- Question from Argus: I've become the official gatherer of facts and information about treatments for my sister, but I hate to get her hopes up every time something promising hits the headlines. How do I filter information so it's helpful, without being too scary or overly optimistic? Or should I filter at all?
Rosalind Kleban, L.C.S.W.
The first thing to do is to try to get a clear indication of what your sister wants. Does she want all of the information? Does she want you to filter it? Does she only want to hear the optimistic? The only way to know how to handle this is to ask her what she needs.
It is also best, where possible, to rely upon information provided by your healthcare team. It is your physician who will know what is possible for you, what is realistic, and what is in your best interest. You may also want to ask your doctor if he or she believes that it is in your best interest to seek a second opinion at another center. In the best cases, it'll be your physician who will help organize the information that's important for you. Information that is out there on the Internet is too vast and confusing for the average patient and their family.
- Marc Silver This is a situation that many husbands face as well. Men sometimes feel it's their job to go online and find the "cure for cancer." I think it's very important to keep Rosalind's guidelines in mind and also to remember that the amount of information one person needs is not the same as the next person. Even if you're married to her.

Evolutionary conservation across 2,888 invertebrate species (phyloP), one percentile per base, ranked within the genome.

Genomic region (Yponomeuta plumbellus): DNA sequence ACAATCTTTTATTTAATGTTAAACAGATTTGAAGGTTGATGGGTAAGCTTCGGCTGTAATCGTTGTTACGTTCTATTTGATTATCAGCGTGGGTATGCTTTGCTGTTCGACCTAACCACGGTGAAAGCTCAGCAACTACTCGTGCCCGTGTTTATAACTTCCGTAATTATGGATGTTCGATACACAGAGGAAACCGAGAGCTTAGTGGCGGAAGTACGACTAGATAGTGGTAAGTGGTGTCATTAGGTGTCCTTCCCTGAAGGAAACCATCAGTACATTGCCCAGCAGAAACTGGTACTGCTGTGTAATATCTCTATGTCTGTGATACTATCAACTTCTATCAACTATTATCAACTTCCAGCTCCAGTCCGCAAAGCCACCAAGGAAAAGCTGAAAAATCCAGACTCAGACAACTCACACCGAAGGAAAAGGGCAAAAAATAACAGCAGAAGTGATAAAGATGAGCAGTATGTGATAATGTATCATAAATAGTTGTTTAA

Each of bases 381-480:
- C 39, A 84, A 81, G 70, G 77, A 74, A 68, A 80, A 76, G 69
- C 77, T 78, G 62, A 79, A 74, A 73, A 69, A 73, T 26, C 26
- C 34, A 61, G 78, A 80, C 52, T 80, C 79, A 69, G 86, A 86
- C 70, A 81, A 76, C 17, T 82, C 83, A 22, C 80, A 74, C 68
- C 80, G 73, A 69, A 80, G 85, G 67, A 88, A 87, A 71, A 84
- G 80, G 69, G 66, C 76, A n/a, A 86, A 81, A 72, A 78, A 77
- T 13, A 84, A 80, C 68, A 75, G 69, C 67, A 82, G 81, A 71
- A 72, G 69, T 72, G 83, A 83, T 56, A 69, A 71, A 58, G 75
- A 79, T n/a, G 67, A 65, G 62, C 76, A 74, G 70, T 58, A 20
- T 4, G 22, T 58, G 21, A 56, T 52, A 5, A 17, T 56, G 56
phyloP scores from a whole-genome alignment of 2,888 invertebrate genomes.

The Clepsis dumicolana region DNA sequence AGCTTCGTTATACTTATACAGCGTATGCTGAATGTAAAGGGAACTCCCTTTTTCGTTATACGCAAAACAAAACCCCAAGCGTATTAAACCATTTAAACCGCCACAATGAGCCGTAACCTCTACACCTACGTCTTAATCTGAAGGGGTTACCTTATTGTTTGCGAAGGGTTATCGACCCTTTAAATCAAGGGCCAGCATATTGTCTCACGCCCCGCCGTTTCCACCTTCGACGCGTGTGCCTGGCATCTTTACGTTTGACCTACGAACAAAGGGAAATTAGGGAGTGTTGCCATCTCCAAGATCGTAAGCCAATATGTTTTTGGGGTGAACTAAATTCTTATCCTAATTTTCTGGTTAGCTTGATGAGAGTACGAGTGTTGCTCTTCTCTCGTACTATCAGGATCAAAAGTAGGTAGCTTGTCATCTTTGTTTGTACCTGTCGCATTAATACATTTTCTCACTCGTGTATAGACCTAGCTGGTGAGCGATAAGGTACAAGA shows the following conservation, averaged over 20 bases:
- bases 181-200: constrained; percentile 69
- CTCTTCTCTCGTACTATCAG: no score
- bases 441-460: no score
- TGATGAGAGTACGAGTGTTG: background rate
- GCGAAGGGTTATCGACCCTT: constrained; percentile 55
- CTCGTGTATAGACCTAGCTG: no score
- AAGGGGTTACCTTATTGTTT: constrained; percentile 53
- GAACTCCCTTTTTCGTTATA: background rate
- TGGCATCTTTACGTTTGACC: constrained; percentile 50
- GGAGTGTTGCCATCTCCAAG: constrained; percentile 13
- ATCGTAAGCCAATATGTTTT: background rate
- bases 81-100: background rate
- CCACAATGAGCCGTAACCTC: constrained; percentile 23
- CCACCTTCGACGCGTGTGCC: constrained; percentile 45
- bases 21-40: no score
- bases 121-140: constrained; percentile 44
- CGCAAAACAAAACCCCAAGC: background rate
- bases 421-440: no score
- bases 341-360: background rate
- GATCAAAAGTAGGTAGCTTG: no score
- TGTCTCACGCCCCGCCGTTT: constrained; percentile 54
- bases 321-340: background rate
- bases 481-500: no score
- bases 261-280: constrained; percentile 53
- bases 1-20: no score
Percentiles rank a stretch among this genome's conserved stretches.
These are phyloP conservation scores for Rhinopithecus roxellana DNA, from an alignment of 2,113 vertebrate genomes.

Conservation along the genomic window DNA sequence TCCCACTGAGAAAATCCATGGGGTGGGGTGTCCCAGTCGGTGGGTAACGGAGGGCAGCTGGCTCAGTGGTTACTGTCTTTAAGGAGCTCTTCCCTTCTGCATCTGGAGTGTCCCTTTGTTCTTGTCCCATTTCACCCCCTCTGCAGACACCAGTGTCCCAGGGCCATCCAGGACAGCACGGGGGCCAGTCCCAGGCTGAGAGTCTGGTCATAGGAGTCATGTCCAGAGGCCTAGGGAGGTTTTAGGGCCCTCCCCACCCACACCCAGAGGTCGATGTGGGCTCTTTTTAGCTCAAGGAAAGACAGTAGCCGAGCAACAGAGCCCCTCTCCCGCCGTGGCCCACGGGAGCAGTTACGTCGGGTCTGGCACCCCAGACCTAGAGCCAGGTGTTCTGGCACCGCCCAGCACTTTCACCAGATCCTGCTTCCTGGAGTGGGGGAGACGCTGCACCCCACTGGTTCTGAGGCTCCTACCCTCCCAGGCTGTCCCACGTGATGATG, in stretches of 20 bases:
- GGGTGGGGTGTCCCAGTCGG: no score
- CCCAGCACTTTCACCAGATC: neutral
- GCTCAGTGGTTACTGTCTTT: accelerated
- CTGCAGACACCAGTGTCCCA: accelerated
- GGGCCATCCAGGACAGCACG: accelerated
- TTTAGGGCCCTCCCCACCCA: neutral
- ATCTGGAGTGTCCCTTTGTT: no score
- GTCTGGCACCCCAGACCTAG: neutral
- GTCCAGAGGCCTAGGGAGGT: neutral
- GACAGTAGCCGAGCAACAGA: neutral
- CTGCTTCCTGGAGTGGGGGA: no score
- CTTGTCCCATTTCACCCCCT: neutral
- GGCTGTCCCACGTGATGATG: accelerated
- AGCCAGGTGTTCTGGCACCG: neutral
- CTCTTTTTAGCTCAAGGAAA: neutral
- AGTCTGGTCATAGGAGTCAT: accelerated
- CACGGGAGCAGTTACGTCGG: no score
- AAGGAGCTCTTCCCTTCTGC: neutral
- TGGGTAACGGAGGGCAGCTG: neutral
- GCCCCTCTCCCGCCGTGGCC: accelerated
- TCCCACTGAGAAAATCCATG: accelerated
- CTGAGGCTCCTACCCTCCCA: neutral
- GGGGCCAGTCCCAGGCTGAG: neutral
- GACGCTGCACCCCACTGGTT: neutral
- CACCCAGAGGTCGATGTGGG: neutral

On Wednesday, February 21, 2007, our Ask-the-Expert Online Conference was called Partners, Loved Ones, Caregivers: Taking Care of You. Author Marc Silver and moderator Rosalind Kleban, L.C.S.W. answered your questions about how you can take care of your loved one and yourself during and after breast cancer treatment.
The materials presented in these conferences do not necessarily reflect the views of Breastcancer.org. A qualified healthcare professional should be consulted before using any therapeutic product or regimen discussed. All readers should verify all information and data before employing any therapies described here.
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